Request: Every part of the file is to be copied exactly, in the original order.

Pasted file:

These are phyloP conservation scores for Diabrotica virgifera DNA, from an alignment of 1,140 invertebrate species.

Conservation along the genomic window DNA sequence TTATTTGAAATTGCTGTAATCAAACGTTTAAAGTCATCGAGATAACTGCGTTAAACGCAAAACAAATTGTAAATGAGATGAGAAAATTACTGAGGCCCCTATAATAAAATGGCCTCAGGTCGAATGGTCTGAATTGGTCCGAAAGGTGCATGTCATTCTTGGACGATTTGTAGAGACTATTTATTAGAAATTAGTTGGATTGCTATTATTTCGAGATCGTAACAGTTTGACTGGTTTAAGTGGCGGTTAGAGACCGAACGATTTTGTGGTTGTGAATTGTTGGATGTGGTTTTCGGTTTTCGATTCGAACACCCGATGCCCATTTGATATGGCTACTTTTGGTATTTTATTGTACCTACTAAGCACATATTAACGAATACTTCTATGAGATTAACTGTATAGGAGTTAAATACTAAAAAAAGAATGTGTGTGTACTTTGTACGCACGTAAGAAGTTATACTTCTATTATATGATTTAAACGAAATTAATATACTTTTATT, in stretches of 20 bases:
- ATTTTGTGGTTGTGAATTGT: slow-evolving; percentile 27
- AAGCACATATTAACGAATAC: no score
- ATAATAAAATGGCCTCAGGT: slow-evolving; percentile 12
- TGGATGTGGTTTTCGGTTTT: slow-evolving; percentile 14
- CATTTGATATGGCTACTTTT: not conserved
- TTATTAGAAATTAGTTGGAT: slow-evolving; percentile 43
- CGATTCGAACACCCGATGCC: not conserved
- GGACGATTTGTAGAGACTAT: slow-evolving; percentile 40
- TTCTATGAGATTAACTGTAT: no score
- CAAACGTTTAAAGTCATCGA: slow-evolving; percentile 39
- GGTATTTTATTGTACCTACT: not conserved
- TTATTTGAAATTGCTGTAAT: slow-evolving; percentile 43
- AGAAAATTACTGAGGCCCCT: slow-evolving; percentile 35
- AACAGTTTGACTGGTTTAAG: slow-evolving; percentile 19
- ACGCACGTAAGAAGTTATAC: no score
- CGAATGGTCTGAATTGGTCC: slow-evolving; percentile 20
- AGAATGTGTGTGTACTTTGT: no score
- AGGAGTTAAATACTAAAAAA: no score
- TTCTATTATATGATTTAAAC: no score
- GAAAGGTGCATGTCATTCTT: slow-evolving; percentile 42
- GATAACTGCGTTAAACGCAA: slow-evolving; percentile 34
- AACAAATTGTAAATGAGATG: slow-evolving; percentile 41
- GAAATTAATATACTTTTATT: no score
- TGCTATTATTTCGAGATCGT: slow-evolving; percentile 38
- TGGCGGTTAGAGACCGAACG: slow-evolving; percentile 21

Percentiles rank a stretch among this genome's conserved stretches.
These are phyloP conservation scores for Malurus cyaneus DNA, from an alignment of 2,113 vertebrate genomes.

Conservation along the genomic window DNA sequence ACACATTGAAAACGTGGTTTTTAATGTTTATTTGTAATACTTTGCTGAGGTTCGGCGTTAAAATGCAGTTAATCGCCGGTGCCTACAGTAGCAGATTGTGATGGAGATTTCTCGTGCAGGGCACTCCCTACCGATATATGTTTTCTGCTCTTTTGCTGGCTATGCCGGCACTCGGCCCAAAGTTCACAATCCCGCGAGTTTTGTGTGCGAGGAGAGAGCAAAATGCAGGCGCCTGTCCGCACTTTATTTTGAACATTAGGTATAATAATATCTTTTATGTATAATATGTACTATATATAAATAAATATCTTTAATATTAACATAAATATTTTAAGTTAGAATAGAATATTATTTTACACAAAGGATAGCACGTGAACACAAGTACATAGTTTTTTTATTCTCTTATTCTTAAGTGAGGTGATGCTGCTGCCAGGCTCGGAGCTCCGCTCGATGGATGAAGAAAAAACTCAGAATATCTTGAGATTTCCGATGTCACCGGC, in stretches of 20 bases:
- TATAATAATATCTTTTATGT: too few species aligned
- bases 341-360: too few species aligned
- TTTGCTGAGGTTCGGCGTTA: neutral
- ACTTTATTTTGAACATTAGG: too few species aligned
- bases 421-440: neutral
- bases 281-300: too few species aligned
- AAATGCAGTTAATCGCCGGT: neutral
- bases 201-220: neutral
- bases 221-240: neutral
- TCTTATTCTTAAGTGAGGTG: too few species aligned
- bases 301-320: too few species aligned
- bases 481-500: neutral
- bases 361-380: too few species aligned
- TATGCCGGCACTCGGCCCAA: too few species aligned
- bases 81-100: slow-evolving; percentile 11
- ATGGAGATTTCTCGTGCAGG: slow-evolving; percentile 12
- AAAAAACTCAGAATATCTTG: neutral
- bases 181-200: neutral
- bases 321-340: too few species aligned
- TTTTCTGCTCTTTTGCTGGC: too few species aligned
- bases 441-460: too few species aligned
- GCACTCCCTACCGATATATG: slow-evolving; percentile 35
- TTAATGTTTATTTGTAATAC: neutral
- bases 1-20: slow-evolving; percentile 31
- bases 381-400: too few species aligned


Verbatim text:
These are phyloP conservation scores for Diabrotica virgifera DNA, from an alignment of 1,140 invertebrate species.

Conservation along the genomic window DNA sequence TTATTTGAAATTGCTGTAATCAAACGTTTAAAGTCATCGAGATAACTGCGTTAAACGCAAAACAAATTGTAAATGAGATGAGAAAATTACTGAGGCCCCTATAATAAAATGGCCTCAGGTCGAATGGTCTGAATTGGTCCGAAAGGTGCATGTCATTCTTGGACGATTTGTAGAGACTATTTATTAGAAATTAGTTGGATTGCTATTATTTCGAGATCGTAACAGTTTGACTGGTTTAAGTGGCGGTTAGAGACCGAACGATTTTGTGGTTGTGAATTGTTGGATGTGGTTTTCGGTTTTCGATTCGAACACCCGATGCCCATTTGATATGGCTACTTTTGGTATTTTATTGTACCTACTAAGCACATATTAACGAATACTTCTATGAGATTAACTGTATAGGAGTTAAATACTAAAAAAAGAATGTGTGTGTACTTTGTACGCACGTAAGAAGTTATACTTCTATTATATGATTTAAACGAAATTAATATACTTTTATT, in stretches of 20 bases:
- ATTTTGTGGTTGTGAATTGT: slow-evolving; percentile 27
- AAGCACATATTAACGAATAC: no score
- ATAATAAAATGGCCTCAGGT: slow-evolving; percentile 12
- TGGATGTGGTTTTCGGTTTT: slow-evolving; percentile 14
- CATTTGATATGGCTACTTTT: not conserved
- TTATTAGAAATTAGTTGGAT: slow-evolving; percentile 43
- CGATTCGAACACCCGATGCC: not conserved
- GGACGATTTGTAGAGACTAT: slow-evolving; percentile 40
- TTCTATGAGATTAACTGTAT: no score
- CAAACGTTTAAAGTCATCGA: slow-evolving; percentile 39
- GGTATTTTATTGTACCTACT: not conserved
- TTATTTGAAATTGCTGTAAT: slow-evolving; percentile 43
- AGAAAATTACTGAGGCCCCT: slow-evolving; percentile 35
- AACAGTTTGACTGGTTTAAG: slow-evolving; percentile 19
- ACGCACGTAAGAAGTTATAC: no score
- CGAATGGTCTGAATTGGTCC: slow-evolving; percentile 20
- AGAATGTGTGTGTACTTTGT: no score
- AGGAGTTAAATACTAAAAAA: no score
- TTCTATTATATGATTTAAAC: no score
- GAAAGGTGCATGTCATTCTT: slow-evolving; percentile 42
- GATAACTGCGTTAAACGCAA: slow-evolving; percentile 34
- AACAAATTGTAAATGAGATG: slow-evolving; percentile 41
- GAAATTAATATACTTTTATT: no score
- TGCTATTATTTCGAGATCGT: slow-evolving; percentile 38
- TGGCGGTTAGAGACCGAACG: slow-evolving; percentile 21

Percentiles rank a stretch among this genome's conserved stretches.
These are phyloP conservation scores for Malurus cyaneus DNA, from an alignment of 2,113 vertebrate genomes.

Conservation along the genomic window DNA sequence ACACATTGAAAACGTGGTTTTTAATGTTTATTTGTAATACTTTGCTGAGGTTCGGCGTTAAAATGCAGTTAATCGCCGGTGCCTACAGTAGCAGATTGTGATGGAGATTTCTCGTGCAGGGCACTCCCTACCGATATATGTTTTCTGCTCTTTTGCTGGCTATGCCGGCACTCGGCCCAAAGTTCACAATCCCGCGAGTTTTGTGTGCGAGGAGAGAGCAAAATGCAGGCGCCTGTCCGCACTTTATTTTGAACATTAGGTATAATAATATCTTTTATGTATAATATGTACTATATATAAATAAATATCTTTAATATTAACATAAATATTTTAAGTTAGAATAGAATATTATTTTACACAAAGGATAGCACGTGAACACAAGTACATAGTTTTTTTATTCTCTTATTCTTAAGTGAGGTGATGCTGCTGCCAGGCTCGGAGCTCCGCTCGATGGATGAAGAAAAAACTCAGAATATCTTGAGATTTCCGATGTCACCGGC, in stretches of 20 bases:
- TATAATAATATCTTTTATGT: too few species aligned
- bases 341-360: too few species aligned
- TTTGCTGAGGTTCGGCGTTA: neutral
- ACTTTATTTTGAACATTAGG: too few species aligned
- bases 421-440: neutral
- bases 281-300: too few species aligned
- AAATGCAGTTAATCGCCGGT: neutral
- bases 201-220: neutral
- bases 221-240: neutral
- TCTTATTCTTAAGTGAGGTG: too few species aligned
- bases 301-320: too few species aligned
- bases 481-500: neutral
- bases 361-380: too few species aligned
- TATGCCGGCACTCGGCCCAA: too few species aligned
- bases 81-100: slow-evolving; percentile 11
- ATGGAGATTTCTCGTGCAGG: slow-evolving; percentile 12
- AAAAAACTCAGAATATCTTG: neutral
- bases 181-200: neutral
- bases 321-340: too few species aligned
- TTTTCTGCTCTTTTGCTGGC: too few species aligned
- bases 441-460: too few species aligned
- GCACTCCCTACCGATATATG: slow-evolving; percentile 35
- TTAATGTTTATTTGTAATAC: neutral
- bases 1-20: slow-evolving; percentile 31
- bases 381-400: too few species aligned